Municipal neighbours are banding together to come up with solutions to the short-term accommodation issue that has plagued many municipalities across Simcoe County.
In November, the Township of Severn council adopted a resolution that the County of Simcoe be requested to facilitate an education/sharing of information session for all of its lower tiers looking for best practices to regulate short-term rentals, rather than individual municipalities working on individual solutions in silos.
On Wednesday morning, many county councillors put in their two cents on the issue.
“We struggle, as well as Oro-Medonte and Ramara, Tay and others in the county,” said Severn Mayor Mike Burkett. “What we’re looking for is, instead of one of us having that fight, there might be an appetite for something to come from this house and something unified that we all could work with.”
Chief Administrative Officer Mark Aitken said the short-term rental discussion had also come up at a recent regional CAO meeting.
“Municipalities are struggling to be consistent in terms of how they handle these things,” said Aitken, adding that co-ordinating a workshop or discussion with all municipalities present might be the best course of action to get the ball rolling.
“Some (municipalities) are already a long way down the road and have already taken a position on short-term rentals, particularly AirBnBs. Certainly, we could arrange that,” he added.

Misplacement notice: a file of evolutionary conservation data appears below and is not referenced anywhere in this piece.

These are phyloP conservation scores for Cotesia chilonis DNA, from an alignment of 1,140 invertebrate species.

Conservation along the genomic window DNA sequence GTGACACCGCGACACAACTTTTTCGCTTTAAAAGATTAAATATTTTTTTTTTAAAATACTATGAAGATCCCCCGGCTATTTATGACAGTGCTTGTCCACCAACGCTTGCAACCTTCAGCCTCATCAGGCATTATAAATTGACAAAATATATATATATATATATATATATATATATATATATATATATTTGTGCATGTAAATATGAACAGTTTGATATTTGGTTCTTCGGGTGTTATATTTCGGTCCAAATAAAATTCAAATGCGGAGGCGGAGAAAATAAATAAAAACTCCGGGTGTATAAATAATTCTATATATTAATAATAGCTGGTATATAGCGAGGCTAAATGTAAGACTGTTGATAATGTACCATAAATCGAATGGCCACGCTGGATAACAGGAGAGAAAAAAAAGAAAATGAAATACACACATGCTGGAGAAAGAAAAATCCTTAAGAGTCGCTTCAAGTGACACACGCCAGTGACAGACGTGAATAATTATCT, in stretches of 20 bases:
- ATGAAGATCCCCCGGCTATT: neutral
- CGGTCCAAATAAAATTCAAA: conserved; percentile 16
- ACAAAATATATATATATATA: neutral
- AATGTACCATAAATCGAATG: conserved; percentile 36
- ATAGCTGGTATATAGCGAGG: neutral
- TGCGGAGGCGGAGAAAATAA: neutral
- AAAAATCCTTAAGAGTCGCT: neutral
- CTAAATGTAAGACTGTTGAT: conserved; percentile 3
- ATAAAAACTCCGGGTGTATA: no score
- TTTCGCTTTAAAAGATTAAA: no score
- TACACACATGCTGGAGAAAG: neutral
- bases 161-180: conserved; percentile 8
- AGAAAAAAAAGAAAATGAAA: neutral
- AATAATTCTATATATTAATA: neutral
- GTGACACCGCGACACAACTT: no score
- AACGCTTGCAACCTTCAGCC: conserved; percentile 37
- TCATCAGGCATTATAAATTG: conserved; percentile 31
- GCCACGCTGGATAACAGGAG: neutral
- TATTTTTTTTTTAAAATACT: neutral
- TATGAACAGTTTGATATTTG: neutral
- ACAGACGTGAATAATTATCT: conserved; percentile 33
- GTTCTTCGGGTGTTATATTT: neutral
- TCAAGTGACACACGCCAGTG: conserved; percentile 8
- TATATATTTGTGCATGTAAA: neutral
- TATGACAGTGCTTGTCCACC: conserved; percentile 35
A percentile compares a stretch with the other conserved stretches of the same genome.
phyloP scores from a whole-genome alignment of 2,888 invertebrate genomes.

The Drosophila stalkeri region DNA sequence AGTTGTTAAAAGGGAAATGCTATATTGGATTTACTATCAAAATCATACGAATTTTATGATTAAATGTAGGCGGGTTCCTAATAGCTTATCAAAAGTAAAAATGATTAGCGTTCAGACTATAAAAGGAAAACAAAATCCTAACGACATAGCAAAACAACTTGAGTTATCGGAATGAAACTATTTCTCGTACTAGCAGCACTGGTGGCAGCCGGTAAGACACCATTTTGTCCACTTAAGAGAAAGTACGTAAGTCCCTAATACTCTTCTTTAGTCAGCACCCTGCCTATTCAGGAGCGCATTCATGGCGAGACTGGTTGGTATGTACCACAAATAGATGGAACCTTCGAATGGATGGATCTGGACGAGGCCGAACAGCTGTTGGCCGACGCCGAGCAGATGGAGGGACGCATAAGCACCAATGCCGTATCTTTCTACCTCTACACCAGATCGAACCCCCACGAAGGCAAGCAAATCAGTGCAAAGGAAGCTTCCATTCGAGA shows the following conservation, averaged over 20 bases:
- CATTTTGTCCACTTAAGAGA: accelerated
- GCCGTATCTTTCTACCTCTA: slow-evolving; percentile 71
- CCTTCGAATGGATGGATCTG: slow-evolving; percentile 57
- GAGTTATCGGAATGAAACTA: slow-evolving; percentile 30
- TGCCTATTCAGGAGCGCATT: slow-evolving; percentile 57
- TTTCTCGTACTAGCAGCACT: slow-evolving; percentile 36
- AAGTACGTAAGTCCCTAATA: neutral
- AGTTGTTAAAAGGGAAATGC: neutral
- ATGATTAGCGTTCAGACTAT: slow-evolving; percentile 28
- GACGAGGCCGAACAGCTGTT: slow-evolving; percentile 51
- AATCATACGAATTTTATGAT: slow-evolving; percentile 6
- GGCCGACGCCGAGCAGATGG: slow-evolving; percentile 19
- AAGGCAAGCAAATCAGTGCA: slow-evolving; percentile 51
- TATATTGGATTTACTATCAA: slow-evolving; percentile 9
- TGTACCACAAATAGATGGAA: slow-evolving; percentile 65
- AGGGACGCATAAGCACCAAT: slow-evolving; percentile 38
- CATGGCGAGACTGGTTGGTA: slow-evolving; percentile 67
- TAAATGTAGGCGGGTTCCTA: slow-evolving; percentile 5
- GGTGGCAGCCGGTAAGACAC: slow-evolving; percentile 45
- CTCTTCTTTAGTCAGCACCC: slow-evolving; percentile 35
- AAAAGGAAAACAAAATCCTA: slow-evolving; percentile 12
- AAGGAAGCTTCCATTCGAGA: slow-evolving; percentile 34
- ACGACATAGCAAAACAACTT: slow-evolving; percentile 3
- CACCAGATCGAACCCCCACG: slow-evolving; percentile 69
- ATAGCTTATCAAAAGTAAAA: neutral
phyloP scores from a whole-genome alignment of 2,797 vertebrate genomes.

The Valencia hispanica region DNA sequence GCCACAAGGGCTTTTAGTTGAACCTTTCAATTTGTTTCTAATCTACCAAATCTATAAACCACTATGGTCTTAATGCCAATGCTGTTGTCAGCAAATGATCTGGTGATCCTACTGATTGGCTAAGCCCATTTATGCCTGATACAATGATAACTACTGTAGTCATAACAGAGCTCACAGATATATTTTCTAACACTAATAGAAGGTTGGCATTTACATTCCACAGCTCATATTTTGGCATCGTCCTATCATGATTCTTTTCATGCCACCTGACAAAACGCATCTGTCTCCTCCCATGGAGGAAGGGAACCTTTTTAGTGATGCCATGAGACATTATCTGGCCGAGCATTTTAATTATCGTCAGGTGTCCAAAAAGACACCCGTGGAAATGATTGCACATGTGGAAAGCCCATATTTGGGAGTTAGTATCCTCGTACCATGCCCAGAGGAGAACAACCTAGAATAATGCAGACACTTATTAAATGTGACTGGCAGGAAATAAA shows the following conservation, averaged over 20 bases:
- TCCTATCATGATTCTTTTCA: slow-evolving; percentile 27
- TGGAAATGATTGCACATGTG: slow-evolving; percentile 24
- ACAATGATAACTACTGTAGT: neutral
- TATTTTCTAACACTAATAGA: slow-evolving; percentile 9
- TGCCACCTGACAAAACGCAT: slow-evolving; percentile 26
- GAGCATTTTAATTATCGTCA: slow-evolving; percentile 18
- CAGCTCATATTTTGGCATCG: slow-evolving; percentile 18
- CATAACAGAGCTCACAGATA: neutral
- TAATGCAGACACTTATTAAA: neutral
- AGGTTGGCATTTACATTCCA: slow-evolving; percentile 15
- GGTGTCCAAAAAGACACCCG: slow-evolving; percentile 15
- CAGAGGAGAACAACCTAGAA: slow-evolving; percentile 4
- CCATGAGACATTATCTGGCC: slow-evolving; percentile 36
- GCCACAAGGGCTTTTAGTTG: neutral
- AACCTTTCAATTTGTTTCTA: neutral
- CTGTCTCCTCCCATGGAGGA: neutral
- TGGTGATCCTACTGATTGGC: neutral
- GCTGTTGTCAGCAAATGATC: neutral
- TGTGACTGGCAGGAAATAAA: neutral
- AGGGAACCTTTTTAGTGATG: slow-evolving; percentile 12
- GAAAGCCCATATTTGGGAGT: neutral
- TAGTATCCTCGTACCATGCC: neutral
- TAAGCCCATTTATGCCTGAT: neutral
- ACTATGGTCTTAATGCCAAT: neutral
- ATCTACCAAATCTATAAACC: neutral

Collingwood Deputy Mayor Keith Hull suggested the Town of the Blue Mountains as an example that should be looked at. Some bylaws put in place under the Blue Mountain model include that premises may not be rented out for more than 30 consecutive days, with a comprehensive licensing system in place.
“They’ve done an excellent job of putting bylaws together and working with their partners,” said Hull.
Oro-Medonte Township Mayor Harry Hughes said his township has been dealing with the issue for some time now.
“Short-term rentals find ways around these (rules),” he said. “There’s nothing perfect here.”
Hughes also said the difficulty comes in when Official Plans for each municipality are a little bit different, making it difficult to come up with a blanket solution.
“Can we engage the county’s legal services? It’s going to be the legal costs that will substantially impact us,” said Hughes. “I certainly agree that we should be working together on this, not re-inventing the wheel.”
Ramara Township Mayor Basil Clarke said his council passed a new bylaw during their last committee meeting to regulate and license all short-term rentals in the municipality.
“I feel pretty confident about the bylaw, and what we’ve also done is hire a private security company to enforce this bylaw, and we’re trying to make it revenue-neutral,” said Clarke. “We’re looking at about $1,000 to license the short-term rentals.”
“If it pans out, for a modest fee I would share that bylaw with everyone,” joked Clarke, to laughter from the house. Clarke said once the decision was ratified, the township would send it through to the county for consideration.
“Hopefully, this would help solve some of our problems that we share with our neighbours,” he said.
The resolution was received by committee for information.